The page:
Nature All Around Us: A Guide to Urban Ecology

February 28, 2013

Editors: Beatrix Beisner, Christian Messier and Luc-Alain Giraldeau
Translator: Beatrix Beisner
Edition: First
Publisher: University of Chicago Press
Pages: 160
Price: £11.50
ISBN: 97802269251

For the first time in the history of our species, the majority of humans now reside in towns and cities. Consequently, the other organisms with which most of us share our everyday lives are also urbanites. Like us, our feral neighbours have evolved under very different conditions, often in far-flung corners of our planet, and have been brought together by historical accident to produce a new, vibrant, dynamic ecosystem. In spite of this, the ecological processes that govern how these species interact with each other and their environment are exactly the same as those found in the most remote wilderness.

Nature All Around Us is an easily digestible guide to urban ecology, with multiple examples drawn from the plant, animal and fungal kingdoms. Each relatively short chapter has been written by a different specialist and assembled to produce a short, easy-to-dip-into book that should - it is hoped - introduce, delight and educate city dwellers interested in the fascinating lives of their neighbours. That the book was originally written in French, by French-Canadian ecologists, could have been cause for concern. You might worry that the examples used would be unknown to a British readership but this proves not to be an issue. Most of the species described (such as squirrels, pigeons, sparrows and gulls) are also found in our towns, and the text shows little evidence of being a translation. In fact, it may be easier to follow because of the translation process, which has produced a text free from unnecessary jargon.

The chapters illustrate different ecological processes, such as decomposition, predator-prey cycles, population regulation and the niche concept. Overall, the book proves to be a fully rounded introduction to the science of ecology, and one that draws you in with interesting examples from everyday life. The concepts are not trivial and several complex theories are explained with admirable simplicity within a few short paragraphs. Each section ends with a text box containing an interesting fact to underline the point of the section, a mind experiment or, in some cases, a real experiment for the reader to attempt.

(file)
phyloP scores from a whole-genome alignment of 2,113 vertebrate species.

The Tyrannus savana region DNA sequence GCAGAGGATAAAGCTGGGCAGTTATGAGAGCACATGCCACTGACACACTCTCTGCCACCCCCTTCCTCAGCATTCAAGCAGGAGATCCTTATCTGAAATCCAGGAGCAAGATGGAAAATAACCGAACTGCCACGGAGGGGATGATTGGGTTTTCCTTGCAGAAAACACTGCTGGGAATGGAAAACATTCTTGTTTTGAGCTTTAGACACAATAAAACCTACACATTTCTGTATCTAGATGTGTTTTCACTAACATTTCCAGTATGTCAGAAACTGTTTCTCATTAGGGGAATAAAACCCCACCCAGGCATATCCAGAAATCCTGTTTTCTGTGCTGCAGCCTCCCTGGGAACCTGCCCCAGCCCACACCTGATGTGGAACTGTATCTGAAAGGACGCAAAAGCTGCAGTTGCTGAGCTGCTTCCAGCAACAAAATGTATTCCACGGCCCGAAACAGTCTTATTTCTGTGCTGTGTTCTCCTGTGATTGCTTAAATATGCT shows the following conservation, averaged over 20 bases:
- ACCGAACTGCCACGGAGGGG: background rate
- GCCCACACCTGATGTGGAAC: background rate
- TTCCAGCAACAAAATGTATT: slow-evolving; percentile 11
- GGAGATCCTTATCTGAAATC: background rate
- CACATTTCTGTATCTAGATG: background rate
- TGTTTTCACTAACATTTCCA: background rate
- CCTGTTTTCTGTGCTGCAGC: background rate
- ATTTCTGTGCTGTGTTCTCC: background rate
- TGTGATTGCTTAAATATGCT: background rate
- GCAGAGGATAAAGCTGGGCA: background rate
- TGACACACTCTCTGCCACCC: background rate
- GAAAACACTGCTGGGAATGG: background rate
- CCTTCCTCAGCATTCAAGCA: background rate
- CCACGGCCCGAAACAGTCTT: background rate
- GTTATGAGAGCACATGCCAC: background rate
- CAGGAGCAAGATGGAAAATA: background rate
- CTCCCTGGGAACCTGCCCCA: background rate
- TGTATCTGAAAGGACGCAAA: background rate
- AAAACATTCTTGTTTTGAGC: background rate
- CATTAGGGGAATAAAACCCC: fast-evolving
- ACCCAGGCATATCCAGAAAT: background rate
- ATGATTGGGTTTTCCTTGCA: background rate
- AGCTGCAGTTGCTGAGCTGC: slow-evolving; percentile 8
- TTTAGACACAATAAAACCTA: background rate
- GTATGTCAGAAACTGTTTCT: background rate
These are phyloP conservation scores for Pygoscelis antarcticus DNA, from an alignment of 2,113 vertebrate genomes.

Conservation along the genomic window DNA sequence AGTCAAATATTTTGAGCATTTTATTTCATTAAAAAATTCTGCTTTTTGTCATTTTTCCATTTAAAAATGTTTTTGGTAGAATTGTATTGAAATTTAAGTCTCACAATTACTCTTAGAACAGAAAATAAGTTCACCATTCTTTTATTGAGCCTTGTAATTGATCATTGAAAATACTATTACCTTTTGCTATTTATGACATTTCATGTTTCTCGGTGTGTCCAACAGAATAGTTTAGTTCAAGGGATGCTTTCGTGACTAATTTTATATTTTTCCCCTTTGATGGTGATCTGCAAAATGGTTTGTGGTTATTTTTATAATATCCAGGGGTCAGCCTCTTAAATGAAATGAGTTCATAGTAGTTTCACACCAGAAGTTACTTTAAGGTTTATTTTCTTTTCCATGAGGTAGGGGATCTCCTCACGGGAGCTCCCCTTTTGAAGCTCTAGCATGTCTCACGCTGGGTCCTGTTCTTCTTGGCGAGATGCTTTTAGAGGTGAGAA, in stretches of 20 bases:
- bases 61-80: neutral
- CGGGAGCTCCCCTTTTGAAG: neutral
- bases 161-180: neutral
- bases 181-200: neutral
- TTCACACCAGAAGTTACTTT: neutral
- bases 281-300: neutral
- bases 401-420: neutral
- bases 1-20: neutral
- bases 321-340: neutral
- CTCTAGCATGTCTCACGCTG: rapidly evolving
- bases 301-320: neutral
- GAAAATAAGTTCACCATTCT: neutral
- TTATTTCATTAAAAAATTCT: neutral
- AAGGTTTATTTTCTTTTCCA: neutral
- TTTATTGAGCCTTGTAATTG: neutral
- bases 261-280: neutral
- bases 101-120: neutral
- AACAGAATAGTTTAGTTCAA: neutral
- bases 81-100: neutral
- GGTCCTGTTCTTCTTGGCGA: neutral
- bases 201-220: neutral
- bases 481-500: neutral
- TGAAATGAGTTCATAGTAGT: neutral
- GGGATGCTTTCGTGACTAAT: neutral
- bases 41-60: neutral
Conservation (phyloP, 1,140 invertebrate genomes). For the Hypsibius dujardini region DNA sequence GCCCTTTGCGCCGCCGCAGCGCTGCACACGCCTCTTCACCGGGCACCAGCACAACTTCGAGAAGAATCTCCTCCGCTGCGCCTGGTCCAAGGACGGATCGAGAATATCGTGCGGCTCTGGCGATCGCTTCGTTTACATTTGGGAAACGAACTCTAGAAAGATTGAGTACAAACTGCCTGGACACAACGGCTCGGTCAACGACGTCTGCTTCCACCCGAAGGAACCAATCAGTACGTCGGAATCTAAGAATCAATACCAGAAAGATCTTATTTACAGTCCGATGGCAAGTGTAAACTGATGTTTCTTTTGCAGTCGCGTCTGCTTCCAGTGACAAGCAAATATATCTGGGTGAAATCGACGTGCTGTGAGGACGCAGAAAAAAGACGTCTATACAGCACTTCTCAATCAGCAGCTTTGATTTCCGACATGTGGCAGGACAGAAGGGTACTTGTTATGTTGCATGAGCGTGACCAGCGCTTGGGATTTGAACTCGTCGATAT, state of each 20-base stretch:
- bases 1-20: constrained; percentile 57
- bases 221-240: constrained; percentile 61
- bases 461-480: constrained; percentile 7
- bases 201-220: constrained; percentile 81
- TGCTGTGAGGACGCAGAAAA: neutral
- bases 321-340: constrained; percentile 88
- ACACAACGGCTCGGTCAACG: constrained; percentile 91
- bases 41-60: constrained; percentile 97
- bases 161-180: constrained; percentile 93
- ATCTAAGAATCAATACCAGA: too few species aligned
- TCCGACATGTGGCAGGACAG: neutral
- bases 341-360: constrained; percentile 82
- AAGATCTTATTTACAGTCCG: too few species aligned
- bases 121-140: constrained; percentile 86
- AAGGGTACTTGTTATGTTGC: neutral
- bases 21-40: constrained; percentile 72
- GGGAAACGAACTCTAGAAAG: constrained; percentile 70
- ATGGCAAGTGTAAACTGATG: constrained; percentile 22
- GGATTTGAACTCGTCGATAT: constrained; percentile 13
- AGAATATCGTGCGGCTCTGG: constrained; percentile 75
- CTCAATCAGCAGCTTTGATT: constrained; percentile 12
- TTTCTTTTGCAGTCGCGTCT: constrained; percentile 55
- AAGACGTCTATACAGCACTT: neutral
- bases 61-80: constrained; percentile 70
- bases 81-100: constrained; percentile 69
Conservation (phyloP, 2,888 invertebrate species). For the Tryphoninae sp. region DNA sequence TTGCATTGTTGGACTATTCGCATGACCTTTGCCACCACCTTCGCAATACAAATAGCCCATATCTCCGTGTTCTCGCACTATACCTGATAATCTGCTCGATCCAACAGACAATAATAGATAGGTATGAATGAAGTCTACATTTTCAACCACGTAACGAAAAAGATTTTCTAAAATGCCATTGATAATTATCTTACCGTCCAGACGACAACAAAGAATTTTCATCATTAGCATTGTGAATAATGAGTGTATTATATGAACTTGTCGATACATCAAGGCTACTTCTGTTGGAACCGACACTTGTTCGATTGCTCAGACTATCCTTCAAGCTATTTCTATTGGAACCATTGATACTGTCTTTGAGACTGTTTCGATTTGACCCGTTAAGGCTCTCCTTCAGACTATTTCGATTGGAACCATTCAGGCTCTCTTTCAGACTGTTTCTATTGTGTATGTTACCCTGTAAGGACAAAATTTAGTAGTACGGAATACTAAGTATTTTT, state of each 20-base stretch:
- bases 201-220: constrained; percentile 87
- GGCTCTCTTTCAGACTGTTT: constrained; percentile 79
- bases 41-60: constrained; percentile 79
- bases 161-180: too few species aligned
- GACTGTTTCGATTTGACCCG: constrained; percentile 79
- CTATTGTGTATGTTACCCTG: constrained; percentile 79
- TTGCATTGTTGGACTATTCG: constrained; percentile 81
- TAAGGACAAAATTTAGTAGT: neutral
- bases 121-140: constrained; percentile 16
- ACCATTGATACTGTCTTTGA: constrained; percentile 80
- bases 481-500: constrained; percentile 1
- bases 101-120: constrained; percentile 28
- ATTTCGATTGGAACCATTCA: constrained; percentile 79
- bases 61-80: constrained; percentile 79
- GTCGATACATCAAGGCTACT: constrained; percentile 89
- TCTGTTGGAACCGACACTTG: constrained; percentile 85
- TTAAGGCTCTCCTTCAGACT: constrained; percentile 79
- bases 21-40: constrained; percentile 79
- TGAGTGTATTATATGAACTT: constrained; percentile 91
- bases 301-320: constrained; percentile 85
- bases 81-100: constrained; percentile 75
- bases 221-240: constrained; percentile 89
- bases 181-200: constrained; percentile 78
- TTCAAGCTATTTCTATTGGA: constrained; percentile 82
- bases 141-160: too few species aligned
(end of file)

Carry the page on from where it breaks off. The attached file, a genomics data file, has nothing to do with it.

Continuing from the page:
If I have one criticism, it is that Nature All Around Us uses the urban to illustrate the workings of more natural systems. In doing so, it rather misses the opportunity to explore new ecologies. The urban environment is where new species are evolving. As species from around the world are being thrown together for the first time, their hybrid offspring are tested by Darwinian forces that select the adapted or those lucky enough to thrive in these alien environments. Globally, species are becoming extinct at rates faster than ever before but in our towns and cities the reverse may be true, and here is an opportunity to delight in this development.

Who is it for?
A general readership with an interest in science and the wider world.

Presentation:
Surprisingly clear, given that it has been translated.

Would you recommend it?
It is definitely a book I enjoyed reading and I have recommended it to friends.

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